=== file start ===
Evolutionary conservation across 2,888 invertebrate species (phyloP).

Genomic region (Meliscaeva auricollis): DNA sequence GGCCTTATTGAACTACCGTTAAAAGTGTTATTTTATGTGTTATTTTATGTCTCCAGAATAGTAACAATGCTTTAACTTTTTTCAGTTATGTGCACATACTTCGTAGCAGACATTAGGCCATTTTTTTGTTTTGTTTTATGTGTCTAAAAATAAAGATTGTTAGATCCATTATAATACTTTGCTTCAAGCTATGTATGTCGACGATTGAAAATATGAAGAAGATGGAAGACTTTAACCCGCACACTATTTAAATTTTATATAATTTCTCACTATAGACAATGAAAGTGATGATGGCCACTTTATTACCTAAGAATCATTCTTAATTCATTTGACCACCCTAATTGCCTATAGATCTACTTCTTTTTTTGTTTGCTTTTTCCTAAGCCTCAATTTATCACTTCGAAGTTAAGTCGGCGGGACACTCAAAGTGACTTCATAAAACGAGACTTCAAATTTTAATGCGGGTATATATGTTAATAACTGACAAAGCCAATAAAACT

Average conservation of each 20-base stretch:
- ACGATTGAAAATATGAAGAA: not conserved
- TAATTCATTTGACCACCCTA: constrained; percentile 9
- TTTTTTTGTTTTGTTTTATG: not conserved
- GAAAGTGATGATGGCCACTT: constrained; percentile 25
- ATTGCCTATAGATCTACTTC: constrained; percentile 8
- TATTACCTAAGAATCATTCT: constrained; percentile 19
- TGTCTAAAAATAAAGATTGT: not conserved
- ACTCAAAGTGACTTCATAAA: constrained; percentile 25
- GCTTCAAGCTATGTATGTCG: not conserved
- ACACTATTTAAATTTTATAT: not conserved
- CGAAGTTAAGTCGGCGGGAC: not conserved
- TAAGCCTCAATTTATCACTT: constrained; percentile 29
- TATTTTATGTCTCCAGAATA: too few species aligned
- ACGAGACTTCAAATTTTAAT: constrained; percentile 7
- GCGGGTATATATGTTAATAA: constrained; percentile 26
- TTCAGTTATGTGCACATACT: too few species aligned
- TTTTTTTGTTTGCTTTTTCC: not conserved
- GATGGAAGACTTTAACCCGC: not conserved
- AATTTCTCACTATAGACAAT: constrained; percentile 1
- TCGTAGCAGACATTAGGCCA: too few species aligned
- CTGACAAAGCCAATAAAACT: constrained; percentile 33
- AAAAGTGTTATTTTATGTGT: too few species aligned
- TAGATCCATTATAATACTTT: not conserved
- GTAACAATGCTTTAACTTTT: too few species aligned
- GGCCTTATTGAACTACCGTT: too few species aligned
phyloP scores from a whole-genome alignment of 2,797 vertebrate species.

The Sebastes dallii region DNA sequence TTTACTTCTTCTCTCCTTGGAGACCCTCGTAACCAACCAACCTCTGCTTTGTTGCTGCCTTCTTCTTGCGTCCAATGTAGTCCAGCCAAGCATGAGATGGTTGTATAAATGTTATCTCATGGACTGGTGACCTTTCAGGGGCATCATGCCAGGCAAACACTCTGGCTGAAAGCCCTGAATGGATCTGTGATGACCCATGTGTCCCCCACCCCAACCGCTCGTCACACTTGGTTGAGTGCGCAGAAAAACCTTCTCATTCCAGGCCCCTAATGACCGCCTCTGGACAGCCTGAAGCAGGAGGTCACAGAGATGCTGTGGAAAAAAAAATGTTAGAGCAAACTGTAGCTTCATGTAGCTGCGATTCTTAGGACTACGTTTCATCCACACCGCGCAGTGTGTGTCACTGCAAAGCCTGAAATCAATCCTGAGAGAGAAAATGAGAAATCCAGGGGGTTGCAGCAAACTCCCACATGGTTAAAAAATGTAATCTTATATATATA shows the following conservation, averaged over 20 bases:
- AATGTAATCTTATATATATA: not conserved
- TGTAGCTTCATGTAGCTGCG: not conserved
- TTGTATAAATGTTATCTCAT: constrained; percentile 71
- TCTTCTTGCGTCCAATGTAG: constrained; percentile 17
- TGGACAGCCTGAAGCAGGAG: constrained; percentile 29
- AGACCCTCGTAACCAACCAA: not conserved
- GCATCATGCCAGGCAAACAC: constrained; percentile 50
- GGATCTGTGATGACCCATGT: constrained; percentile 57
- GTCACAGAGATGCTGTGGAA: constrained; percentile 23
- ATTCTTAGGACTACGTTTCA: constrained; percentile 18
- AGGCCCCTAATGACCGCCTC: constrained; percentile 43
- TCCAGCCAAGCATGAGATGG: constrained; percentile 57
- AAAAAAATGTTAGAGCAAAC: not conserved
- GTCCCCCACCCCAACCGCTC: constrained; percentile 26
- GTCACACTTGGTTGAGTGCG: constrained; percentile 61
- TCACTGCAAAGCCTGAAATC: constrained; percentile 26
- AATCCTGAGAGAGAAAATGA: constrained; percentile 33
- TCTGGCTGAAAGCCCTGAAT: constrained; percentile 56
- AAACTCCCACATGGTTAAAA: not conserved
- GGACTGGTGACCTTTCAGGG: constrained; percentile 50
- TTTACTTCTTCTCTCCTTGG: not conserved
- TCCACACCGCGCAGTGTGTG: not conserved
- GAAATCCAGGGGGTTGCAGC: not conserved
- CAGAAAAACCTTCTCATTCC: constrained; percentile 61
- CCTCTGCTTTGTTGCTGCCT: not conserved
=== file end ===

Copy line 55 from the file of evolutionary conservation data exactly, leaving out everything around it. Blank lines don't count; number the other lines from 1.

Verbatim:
- CCTCTGCTTTGTTGCTGCCT: not conserved